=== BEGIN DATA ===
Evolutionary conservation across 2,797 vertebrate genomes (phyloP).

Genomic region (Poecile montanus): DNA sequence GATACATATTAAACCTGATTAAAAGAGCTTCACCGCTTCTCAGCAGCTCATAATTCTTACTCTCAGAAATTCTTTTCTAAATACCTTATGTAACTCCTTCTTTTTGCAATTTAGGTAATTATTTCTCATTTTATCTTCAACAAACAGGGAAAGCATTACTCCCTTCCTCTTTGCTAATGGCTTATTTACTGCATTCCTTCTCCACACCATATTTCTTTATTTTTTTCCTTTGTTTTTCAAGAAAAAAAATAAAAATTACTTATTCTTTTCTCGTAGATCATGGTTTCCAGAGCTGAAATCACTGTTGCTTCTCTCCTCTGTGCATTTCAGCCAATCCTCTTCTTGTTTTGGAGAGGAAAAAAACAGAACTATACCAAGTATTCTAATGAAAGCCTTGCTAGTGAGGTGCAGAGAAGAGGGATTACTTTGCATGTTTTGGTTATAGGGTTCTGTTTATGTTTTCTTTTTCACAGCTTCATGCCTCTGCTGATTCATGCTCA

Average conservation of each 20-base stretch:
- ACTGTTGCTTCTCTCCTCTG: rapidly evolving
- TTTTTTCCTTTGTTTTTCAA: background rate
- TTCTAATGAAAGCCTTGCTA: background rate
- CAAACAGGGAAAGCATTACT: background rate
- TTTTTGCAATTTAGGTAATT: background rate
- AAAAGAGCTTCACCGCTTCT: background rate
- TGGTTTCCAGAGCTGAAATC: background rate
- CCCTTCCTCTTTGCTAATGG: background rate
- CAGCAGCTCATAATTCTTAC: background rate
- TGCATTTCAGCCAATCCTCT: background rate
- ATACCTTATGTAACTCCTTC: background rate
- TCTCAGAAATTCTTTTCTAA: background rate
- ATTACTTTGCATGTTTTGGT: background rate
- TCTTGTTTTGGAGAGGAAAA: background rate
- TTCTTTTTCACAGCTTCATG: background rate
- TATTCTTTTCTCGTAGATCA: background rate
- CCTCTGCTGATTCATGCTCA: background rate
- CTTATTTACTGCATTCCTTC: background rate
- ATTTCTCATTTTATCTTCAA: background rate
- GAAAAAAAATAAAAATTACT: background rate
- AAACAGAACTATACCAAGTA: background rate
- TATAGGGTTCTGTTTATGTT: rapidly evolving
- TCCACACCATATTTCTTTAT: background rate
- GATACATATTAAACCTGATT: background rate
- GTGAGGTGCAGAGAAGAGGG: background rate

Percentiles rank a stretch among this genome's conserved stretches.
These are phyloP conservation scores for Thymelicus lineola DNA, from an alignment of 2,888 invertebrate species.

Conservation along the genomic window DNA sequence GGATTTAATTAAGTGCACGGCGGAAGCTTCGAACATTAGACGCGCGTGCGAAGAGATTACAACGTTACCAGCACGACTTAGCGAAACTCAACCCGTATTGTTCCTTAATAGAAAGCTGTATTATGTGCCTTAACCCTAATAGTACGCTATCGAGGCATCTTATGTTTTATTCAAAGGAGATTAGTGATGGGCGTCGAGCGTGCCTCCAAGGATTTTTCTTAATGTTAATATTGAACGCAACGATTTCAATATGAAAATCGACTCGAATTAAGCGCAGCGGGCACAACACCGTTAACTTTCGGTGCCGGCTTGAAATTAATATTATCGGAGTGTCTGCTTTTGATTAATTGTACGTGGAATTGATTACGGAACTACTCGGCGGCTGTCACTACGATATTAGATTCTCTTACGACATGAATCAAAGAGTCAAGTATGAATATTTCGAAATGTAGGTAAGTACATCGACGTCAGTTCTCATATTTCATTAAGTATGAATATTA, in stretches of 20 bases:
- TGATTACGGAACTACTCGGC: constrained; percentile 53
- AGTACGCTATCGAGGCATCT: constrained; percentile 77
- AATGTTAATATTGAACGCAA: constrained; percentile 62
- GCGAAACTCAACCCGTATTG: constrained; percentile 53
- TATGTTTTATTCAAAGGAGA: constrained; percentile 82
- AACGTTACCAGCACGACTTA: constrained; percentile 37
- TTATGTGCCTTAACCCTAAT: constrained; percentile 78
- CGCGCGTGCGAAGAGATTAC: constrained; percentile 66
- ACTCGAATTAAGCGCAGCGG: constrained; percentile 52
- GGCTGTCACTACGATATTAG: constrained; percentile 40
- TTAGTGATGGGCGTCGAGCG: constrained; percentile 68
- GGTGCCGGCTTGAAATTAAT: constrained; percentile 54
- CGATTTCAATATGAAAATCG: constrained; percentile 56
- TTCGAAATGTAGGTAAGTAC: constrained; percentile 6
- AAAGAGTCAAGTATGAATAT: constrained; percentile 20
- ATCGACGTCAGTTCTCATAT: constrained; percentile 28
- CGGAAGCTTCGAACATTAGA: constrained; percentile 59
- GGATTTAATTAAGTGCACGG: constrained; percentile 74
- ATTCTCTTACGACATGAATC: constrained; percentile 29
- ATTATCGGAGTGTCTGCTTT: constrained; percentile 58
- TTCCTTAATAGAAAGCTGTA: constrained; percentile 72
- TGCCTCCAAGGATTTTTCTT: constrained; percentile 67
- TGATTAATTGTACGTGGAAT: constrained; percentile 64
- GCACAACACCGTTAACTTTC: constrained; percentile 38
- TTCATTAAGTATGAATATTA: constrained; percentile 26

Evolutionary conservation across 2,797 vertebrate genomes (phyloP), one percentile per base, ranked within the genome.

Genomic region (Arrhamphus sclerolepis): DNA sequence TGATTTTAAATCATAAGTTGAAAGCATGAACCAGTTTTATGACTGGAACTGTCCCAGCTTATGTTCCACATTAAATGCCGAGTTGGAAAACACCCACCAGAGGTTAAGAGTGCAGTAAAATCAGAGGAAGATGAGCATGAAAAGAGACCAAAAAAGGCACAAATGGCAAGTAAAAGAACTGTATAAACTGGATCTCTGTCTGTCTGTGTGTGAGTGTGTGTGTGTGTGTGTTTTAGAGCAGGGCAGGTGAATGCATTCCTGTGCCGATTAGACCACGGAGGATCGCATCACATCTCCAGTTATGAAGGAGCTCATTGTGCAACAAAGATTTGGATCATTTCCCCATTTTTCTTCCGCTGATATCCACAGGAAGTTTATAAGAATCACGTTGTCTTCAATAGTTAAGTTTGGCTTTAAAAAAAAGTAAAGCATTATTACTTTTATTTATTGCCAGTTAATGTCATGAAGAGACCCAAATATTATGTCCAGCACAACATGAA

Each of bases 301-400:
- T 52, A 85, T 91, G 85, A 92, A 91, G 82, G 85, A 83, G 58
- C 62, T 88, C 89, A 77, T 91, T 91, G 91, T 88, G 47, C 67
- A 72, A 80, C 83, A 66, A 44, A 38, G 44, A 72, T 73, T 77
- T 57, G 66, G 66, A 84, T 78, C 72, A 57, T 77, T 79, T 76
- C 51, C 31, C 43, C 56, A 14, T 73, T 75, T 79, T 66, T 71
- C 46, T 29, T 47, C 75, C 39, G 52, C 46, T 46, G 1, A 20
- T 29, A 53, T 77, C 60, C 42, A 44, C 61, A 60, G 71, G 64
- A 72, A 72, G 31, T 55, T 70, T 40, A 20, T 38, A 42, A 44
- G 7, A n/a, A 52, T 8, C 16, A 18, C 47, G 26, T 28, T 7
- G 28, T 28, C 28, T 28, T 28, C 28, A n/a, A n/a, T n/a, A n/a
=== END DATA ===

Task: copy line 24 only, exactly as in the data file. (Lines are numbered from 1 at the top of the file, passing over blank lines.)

- AAACAGAACTATACCAAGTA: background rate